Anyone can tell you that millinery is a combination of techniques, materials and an eye for details. It is a craft where fine lines and small details are the corner stone of what sets true bespoke and store bought pieces apart. Each milliner has their own style, their own mark and each has their own place in the industry. For milliner Julie Herbert, her place has been found in bridal millinery. Her success is going from leaps to bounds receiving recognition as a finalist for both Young Entrepreneur for Women out West Awards, and ABIA Awards NSW for Bridal Accessories. She also had her headpieces on a runway for the first time ever this year at the Australian Bridal Industry Awards in Sydney and collaborated with Bridal Gown Designer Corston Couture from Sydney. This remarkable woman has been able to achieve all this whilst working full time and recovering from a cornea transplant. Julie is testament to the concept of never giving up on your dreams, no matter the obstacles you face.

What do you love most about millinery?
That I can improvise in my work, I love trialling different materials and I love to have a vision and then put it together. It is great that millinery is coming back to life.

How did you get into millinery?
I had decided to goto spotlight (yes cringe now) but I bought sinamay and some feathers and veiling and wanted to make something for a race meeting for my one year anniversary with my boyfriend then, now husband. I am very crafty/arty and used to paint and draw and in my family everyone is crafty including my mum and my nana. Nana made roses from ribbon. I decided to just make basic headpieces initially, but then decided to go to the International Millinery Forum in Wagga. After that I did a cert II in Millinery, traveled to "Hats Off" in Brisbane then back to Wagga again this year to learn more skills. I just loved it and wanted to start making race headpieces etc then I got into bridal wear.

How you would describe your designs?

Bridal - Exclusive, lovely with lace and swarovski, silk, satin, organza flowers, feathers.

Race Pieces - One offs - symmetrical, bright, loud and I even had a a lady say to me yesterday at my pop up shop that she thought they were stunning and 1920's style. I love making headpieces mainly, but do like to make myself experiment and try out new things. I like to be an individual, a leader and not a follower in my work.

What is your ideal customer?
Most of my customers like to ask me to create something in my view, but I do like to ask my customers to work with me as well, so then I can have an idea of what their styles are in both bridal and race days. I have customers that want to buy something from my ready made collection on my online shop but then also have customers that want to have something to match their dress for which i am very accommodating.

What inspires you?
I am a very passionate person who loves to listen and go to seminars including Tony Robbins and Dr Wayne Dyer who I saw just in 2015. I also like talking to fellow milliners and love how we all come together as one to talk about styles, inspirations etc. I just like to get up out of bed and know that I can be what I want to be and am happy with my life, I have a great family who love being there by my side.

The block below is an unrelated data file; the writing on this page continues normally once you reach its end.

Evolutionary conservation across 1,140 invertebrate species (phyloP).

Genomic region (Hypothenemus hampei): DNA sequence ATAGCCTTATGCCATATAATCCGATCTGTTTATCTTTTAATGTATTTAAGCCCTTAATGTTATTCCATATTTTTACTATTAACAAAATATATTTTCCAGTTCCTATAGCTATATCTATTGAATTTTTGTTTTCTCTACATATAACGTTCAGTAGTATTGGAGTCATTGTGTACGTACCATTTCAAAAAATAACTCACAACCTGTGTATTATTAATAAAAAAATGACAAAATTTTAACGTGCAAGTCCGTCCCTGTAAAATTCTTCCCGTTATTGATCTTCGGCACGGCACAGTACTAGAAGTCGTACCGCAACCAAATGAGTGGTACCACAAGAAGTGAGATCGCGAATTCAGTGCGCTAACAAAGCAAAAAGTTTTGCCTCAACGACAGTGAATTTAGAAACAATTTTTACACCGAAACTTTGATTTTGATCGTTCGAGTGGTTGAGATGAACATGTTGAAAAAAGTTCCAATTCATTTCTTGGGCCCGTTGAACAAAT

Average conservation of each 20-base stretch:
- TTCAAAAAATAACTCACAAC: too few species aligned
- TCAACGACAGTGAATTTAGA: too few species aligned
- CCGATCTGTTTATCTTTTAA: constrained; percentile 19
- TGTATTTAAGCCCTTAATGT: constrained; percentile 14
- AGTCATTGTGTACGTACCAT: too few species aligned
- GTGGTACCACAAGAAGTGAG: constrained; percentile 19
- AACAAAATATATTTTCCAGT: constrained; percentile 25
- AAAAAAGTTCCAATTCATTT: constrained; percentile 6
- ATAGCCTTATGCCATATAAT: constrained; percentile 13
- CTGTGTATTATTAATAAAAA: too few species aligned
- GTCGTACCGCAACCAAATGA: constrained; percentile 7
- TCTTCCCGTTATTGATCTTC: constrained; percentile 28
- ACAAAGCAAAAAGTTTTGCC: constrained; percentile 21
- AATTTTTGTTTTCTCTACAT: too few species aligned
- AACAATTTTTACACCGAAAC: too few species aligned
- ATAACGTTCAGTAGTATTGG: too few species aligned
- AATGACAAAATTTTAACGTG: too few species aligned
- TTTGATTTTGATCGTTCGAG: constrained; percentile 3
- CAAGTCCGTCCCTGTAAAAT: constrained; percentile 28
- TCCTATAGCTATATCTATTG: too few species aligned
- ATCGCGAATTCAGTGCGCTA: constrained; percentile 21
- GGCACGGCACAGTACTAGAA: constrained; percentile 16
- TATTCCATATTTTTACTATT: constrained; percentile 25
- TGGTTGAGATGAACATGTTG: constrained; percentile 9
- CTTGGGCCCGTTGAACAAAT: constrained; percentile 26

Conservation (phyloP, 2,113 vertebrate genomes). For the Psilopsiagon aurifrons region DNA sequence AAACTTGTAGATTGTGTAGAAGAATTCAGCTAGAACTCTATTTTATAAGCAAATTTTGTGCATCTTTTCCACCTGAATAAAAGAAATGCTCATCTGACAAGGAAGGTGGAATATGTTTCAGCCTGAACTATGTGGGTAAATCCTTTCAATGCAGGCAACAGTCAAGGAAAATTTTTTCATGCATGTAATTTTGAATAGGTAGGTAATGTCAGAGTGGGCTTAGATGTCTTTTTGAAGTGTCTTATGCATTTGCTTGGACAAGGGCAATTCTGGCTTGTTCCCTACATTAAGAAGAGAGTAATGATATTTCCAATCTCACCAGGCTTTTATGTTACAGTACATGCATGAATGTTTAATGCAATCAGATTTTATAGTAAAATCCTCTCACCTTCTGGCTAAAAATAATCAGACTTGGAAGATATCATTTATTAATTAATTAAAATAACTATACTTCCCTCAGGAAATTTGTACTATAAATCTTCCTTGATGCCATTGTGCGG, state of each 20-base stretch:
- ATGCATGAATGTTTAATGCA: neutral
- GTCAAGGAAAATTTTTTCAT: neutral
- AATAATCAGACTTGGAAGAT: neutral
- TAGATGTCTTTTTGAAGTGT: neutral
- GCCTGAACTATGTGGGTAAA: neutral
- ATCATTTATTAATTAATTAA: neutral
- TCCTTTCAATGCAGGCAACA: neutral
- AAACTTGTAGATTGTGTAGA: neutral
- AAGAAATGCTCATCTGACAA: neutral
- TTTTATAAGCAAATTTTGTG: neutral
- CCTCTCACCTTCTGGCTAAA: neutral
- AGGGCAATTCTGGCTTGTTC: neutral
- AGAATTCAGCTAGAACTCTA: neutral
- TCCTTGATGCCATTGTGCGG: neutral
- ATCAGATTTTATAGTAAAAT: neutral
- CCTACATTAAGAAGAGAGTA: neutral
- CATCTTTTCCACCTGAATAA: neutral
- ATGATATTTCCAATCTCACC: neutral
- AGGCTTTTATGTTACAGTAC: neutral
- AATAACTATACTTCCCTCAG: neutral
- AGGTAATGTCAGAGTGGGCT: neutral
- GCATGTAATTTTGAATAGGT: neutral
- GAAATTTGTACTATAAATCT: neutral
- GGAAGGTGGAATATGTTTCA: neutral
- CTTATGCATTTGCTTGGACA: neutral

You have made it to the finals of the Out West NSW Young Entreprenur Award and ABIA NSW Bridal Accessories Award, can you tell us a little bit about whats involved in this and what it means for your millinery business?
Funny enough I saw on TV a couple of months ago about the Women Out West Awards that will be held in Dubbo in November and only a month ago I found out I have become a finalist, I was nomintated by someone. I actually don't know who it was who nominated me but the category is "Innovative Spirit". The prize is awarded to a young woman from ‘The Next Generation’ whose innovative spirit inspires youth with her vision, leadership and achievements. 

The ABIA Awards for NSW is a very special one for me as I came Runner Up last year and was so close with Viktoria Novak, another bridal milliner. It really helped my business with recognition of all of the work I have done for my bridal clients. I ask my bridal clients to do a survey for me that is through ABIA which then the scores/percentages of customer service to product, it is then counted and then totalled. It is a yearly award so for 2016 I am very honoured to have my bridal clients nominate me as a finalist again, the awards will be held 6 December in Cockle Bay Wharf which I will be attending with my husband Gavin.

What is your favourite material to work with?
I am a big fan of silk abaca at the moment, I do sit there and start moving the abaca around to get shapes but I know that I cant make the exact piece again. I also love guipure lace.

Whats your best millinery tip?
Be patient in what you do, I sometimes like to come back to my work if I am not feeling creative.

What has been the largest challenge you face in millinery and how do you overcome it?
I would have to say the price of my pieces, it is a very big industry now and we are facing having customers wanting an amazing headpiece for a small budget. I always discuss with my customers about the work that I do, the time and also of the costs that we face for materials, whilst giving them options and asking what their budget is. Also letting the customer know that I make everything from scratch, including flowers. They are always amazed and don't realise that I don't buy my flowers etc. from the big retailers, everything is handmade and hand-sewn and I take time to get it right.

Famous words to live by.
'When you stay on purpose and refuse to be discouraged by fear, you align with the infinite self, in which all possibilities exist.' The late Dr Wayne Dyer who I saw last year at a seminar.

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